Celia Garcia is only 18, but she’s already learned the ins and outs of trading commodities. Her first lesson during a trip to the Chicago Board of Trade’s trading pit? Grown men cry.
“There were a lot of people in a really small room and everybody was screaming at each other,” said Garcia, whose high school economics project won her the trip. “A man was crying because he had lost a lot of money. They were trading . . . millions of dollars.”
Garcia, a Mid-City resident, earned a $12,000 profit with a $1,000 investment during her project involving paper trading of unleaded gasoline at Marlborough School, a private school in Hancock Park. For her project, Garcia combed a newspaper daily in search of events that affect the price of unleaded gasoline. She then made trades based on her price predictions.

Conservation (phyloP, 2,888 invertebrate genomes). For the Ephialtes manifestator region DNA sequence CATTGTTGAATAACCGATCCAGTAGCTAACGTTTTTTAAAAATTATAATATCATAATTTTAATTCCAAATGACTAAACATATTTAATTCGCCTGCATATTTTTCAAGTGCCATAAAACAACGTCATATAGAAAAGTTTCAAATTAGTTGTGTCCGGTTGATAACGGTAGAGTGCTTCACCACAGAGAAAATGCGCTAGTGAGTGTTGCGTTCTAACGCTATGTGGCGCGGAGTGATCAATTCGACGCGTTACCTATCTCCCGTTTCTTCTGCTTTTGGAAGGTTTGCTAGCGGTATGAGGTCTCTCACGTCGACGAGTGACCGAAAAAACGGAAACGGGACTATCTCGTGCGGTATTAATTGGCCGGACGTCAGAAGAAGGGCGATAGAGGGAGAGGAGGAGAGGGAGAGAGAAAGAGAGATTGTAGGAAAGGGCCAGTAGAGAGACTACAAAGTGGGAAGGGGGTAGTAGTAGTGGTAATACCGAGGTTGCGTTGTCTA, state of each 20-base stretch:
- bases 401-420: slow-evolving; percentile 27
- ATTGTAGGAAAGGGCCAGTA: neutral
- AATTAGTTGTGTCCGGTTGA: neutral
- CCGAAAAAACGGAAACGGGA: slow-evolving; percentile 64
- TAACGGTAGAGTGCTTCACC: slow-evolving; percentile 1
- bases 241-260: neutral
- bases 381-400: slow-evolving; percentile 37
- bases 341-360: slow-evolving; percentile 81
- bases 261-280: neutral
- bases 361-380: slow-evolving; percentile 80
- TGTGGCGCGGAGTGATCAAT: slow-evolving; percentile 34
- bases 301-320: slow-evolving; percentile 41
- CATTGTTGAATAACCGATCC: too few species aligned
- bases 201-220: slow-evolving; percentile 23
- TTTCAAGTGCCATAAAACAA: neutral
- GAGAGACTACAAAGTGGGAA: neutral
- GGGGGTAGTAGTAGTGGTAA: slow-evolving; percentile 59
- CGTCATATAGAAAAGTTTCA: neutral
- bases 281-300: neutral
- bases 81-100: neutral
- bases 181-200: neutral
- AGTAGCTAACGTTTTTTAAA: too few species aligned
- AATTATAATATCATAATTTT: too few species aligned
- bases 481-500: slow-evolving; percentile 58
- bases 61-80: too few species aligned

“What struck me about her project was her research was so extensive,” said teacher Katherine Ward. “She probably had almost a page typed every day of facts that would cause the price to go up or down.”
Garcia, the California winner in the Chicago Board of Trade’s Commodity Challenge economic competition, said that during her visit to the trading pit, she saw few women traders, a lot of aggressive men, and talked to traders with hoarse voices.
“They move really, really fast,” Garcia said.
Although Garcia, a Stanford-bound freshman, “loved” making money during her project, she plans to major in political science or international relations.